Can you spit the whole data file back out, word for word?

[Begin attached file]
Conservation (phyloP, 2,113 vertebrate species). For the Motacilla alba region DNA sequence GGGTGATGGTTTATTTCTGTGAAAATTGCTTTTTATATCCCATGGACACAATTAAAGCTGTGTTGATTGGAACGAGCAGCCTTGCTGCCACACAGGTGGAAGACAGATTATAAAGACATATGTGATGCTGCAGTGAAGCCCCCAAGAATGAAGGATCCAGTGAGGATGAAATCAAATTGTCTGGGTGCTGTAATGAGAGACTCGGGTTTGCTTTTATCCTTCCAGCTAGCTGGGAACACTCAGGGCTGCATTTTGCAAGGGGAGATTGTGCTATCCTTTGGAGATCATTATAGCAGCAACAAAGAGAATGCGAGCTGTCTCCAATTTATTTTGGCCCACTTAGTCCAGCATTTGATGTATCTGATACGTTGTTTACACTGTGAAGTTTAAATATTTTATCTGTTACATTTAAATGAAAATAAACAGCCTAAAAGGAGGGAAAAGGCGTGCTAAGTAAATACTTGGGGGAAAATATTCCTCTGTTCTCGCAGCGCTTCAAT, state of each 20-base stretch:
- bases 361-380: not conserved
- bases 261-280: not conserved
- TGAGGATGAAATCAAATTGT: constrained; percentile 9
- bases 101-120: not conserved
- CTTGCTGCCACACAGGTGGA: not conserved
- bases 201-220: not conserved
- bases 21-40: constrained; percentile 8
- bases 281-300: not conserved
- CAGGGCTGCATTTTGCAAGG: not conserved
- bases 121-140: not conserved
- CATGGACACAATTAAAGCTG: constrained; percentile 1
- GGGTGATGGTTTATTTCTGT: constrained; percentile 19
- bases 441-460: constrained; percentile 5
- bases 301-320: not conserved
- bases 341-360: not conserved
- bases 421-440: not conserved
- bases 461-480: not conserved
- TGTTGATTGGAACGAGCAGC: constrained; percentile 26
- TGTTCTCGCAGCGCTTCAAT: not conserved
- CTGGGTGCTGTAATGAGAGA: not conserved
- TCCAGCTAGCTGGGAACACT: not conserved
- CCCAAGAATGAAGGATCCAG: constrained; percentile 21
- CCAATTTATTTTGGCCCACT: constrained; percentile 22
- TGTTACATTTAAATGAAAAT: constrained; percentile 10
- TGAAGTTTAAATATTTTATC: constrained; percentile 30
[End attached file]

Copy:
Conservation (phyloP, 2,113 vertebrate species). For the Motacilla alba region DNA sequence GGGTGATGGTTTATTTCTGTGAAAATTGCTTTTTATATCCCATGGACACAATTAAAGCTGTGTTGATTGGAACGAGCAGCCTTGCTGCCACACAGGTGGAAGACAGATTATAAAGACATATGTGATGCTGCAGTGAAGCCCCCAAGAATGAAGGATCCAGTGAGGATGAAATCAAATTGTCTGGGTGCTGTAATGAGAGACTCGGGTTTGCTTTTATCCTTCCAGCTAGCTGGGAACACTCAGGGCTGCATTTTGCAAGGGGAGATTGTGCTATCCTTTGGAGATCATTATAGCAGCAACAAAGAGAATGCGAGCTGTCTCCAATTTATTTTGGCCCACTTAGTCCAGCATTTGATGTATCTGATACGTTGTTTACACTGTGAAGTTTAAATATTTTATCTGTTACATTTAAATGAAAATAAACAGCCTAAAAGGAGGGAAAAGGCGTGCTAAGTAAATACTTGGGGGAAAATATTCCTCTGTTCTCGCAGCGCTTCAAT, state of each 20-base stretch:
- bases 361-380: not conserved
- bases 261-280: not conserved
- TGAGGATGAAATCAAATTGT: constrained; percentile 9
- bases 101-120: not conserved
- CTTGCTGCCACACAGGTGGA: not conserved
- bases 201-220: not conserved
- bases 21-40: constrained; percentile 8
- bases 281-300: not conserved
- CAGGGCTGCATTTTGCAAGG: not conserved
- bases 121-140: not conserved
- CATGGACACAATTAAAGCTG: constrained; percentile 1
- GGGTGATGGTTTATTTCTGT: constrained; percentile 19
- bases 441-460: constrained; percentile 5
- bases 301-320: not conserved
- bases 341-360: not conserved
- bases 421-440: not conserved
- bases 461-480: not conserved
- TGTTGATTGGAACGAGCAGC: constrained; percentile 26
- TGTTCTCGCAGCGCTTCAAT: not conserved
- CTGGGTGCTGTAATGAGAGA: not conserved
- TCCAGCTAGCTGGGAACACT: not conserved
- CCCAAGAATGAAGGATCCAG: constrained; percentile 21
- CCAATTTATTTTGGCCCACT: constrained; percentile 22
- TGTTACATTTAAATGAAAAT: constrained; percentile 10
- TGAAGTTTAAATATTTTATC: constrained; percentile 30